As costs for everyday items continue to increase, some of us may find it hard to actively budget for our day to day life. In fact, Aldermore’s own research showed that a quarter of Brits failed to save anything in the past year, while a further 29% were hoping to save more money in the year ahead.

We at Aldermore are firm believers in regular saving, and we offer personal savings accounts to help our customers do just that. Here, we’ll cover the many reasons why saving, even a small amount each month, is important.


Why is monthly saving important?

There are three reasons why monthly saving matters:

Establishing a safety net

With seven out of 10 Brits needing to dip into their savings in the past year, the importance of having a buffer to fend off uncertainty can be a real lifesaver. From unexpected expenses or emergencies, gradually building up a safety net as time goes by can act as a great reassurance as well as creating good savings habits.

Peace of mind

Money is heavily intertwined with our mental wellbeing. Even without a cost of living crisis, financial stability is a major recurring part of our daily thoughts. Such stress can cloud judgement and impact other aspects of our lives.

While saving more won’t necessarily improve mental wellbeing, taking a conscious, active approach to saving can really help alleviate some of your concerns.

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Building interest

Interest is a core part of saving regularly. The process is simple: the more money you save, the more interest you earn every month (or year, if that’s your preference).

Consistently topping up your savings is the number one way to ensure your interest continually builds, as you also take advantage of compounding interest.


How much should I save each month?

Figuring out how much to save per month can be a challenge. But, we’re here to help.

Of course, the exact amount you save each month will depend on loads of variables. The two main things to consider are the money you have coming in and out of your account.

In general, saving 20% of your monthly income is great, if feasible. So, if your salary is £2,000 per month, you should aim to put £400 aside each month – although, saving whatever you are able to is always a good start.

There are many theories and strategies to subscribe to when it comes to knowing how much to save, so giving a definitive answer to which one is best for you can be tricky. To help you choose, we’ve detailed the two most common strategies below:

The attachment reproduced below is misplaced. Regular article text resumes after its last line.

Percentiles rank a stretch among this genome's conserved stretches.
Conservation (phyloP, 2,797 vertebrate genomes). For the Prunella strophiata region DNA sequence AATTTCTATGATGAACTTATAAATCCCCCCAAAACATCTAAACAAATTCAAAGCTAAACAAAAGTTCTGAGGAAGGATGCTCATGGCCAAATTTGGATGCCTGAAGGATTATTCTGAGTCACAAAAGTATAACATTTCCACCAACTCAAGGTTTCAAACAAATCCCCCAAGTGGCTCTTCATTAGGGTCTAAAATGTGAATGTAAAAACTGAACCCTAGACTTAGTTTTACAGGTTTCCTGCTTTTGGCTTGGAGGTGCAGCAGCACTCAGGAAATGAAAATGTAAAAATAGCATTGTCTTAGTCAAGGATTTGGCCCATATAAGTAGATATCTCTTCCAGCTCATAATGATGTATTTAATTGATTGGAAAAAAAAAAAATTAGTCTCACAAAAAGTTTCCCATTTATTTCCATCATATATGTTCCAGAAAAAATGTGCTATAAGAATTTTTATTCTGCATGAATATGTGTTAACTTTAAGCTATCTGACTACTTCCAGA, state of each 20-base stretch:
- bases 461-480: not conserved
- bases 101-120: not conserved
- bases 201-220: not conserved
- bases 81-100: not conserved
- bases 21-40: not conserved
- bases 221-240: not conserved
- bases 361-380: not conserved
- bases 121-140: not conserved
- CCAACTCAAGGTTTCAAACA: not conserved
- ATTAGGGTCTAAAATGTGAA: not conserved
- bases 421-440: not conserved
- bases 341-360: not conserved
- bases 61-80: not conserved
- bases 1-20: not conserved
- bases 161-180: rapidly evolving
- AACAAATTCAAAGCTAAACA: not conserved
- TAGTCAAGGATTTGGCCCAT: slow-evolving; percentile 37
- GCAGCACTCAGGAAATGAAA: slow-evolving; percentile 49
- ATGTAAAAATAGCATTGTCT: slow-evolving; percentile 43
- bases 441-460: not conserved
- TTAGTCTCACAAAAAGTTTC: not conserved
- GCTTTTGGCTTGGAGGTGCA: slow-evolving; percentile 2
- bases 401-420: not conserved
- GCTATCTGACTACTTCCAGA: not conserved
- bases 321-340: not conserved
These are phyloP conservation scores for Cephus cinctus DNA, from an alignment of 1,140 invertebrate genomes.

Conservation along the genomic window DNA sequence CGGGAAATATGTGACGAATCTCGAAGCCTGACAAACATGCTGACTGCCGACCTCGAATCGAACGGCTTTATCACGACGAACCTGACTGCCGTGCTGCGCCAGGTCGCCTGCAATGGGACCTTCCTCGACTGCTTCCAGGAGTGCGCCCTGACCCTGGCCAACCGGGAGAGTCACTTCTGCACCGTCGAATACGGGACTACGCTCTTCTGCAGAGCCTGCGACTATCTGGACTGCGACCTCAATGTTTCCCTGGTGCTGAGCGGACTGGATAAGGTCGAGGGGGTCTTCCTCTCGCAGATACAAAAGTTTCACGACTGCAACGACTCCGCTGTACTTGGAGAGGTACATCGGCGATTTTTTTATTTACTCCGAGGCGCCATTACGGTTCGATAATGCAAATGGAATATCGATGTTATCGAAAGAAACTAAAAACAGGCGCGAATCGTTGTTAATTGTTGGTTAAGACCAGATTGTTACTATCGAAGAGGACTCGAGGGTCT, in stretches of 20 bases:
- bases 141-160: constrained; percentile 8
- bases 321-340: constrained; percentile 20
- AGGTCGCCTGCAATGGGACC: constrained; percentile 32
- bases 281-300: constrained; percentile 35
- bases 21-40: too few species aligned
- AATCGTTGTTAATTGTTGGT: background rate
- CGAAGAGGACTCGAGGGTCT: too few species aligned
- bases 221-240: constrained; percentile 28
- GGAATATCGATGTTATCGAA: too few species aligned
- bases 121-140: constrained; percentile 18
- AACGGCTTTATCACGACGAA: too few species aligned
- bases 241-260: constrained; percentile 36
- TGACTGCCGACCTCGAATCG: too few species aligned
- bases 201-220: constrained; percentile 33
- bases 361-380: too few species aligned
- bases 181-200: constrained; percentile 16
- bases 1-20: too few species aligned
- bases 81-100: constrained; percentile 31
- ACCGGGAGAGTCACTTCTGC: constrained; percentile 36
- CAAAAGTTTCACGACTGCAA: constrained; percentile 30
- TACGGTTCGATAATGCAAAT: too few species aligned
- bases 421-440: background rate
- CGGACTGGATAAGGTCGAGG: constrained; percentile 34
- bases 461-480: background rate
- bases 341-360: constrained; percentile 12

50/30/20 rule

The 50/30/20 rule is perhaps the most discussed saving strategy. It claims that 50% of your salary should be spent on necessities, 30% should go on wants and non-essential purchases, while 20% should be saved. It ensures an even, proportionate split that leaves no stone unturned.

1x salary rule

The 1x salary rule is more of a retirement focused saving strategy. It suggests that by the age of 30, a person should have a savings figure equal to their annual salary. For example, if you earn £25,000 by the age of 30, you should have £25,000 in savings.

As a theory, it has strong foundations, but it can fall apart quickly when you account for things like fluctuating salaries - if you get a pay rise from one year to the next, your savings contributions will need to scale drastically. For stable salaries, however, the strategy works quite well.


How to save money every month

Saving always sounds great in theory, but what does it look like in practice?


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Long term thinking

When it comes to monthly saving, your goals are best placed into long term objectives like buying a house, upgrading your car, or saving for retirement. Over time, your consistent monthly savings will make a much larger, more tangible step towards your goals compared to growing your savings in unplanned increments.

Making cuts

It’s always important to have eyes on your monthly outgoings. Different periods are more expensive than others, like Christmas for example, but having a running log of what your outgoings look like will go a long way in helping you make savings every month.

Budgeting in this way can mean over accounting for different costs, which can then be diverted into savings accounts with seemingly no major hit to your finances.

Start small

Despite monthly saving goals being more of a long term process aimed at larger financial obstacles, the best way of getting started is to start small with lower monthly contributions, which you can then use to scale over time.

Consider minimum deposits and withdrawal periods

One practical aspect to saving monthly revolves around the account you end up saving into. Specifically, you should be mindful of the minimum monthly deposit restrictions on various accounts, should they apply.

Given that there are loads of different types of savings accounts, each with their own benefits and features, some may impose limitations on either the number of deposits you can make, or the smallest/largest permitted deposit. It’s important to review the different types of accounts against your needs and circumstances when selecting an account to open.


Work towards saving goals, with Aldermore

At Aldermore, our goal is to make savings easy. We’re proud to offer a variety of different savings accounts, each one with its own features to make it suitable for different situations.

Want to save consistently? Find out more about our regular saver account. Think your requirements are different? Take a look at our range of accounts to see what suits you best. 


Aldermore personal savings accounts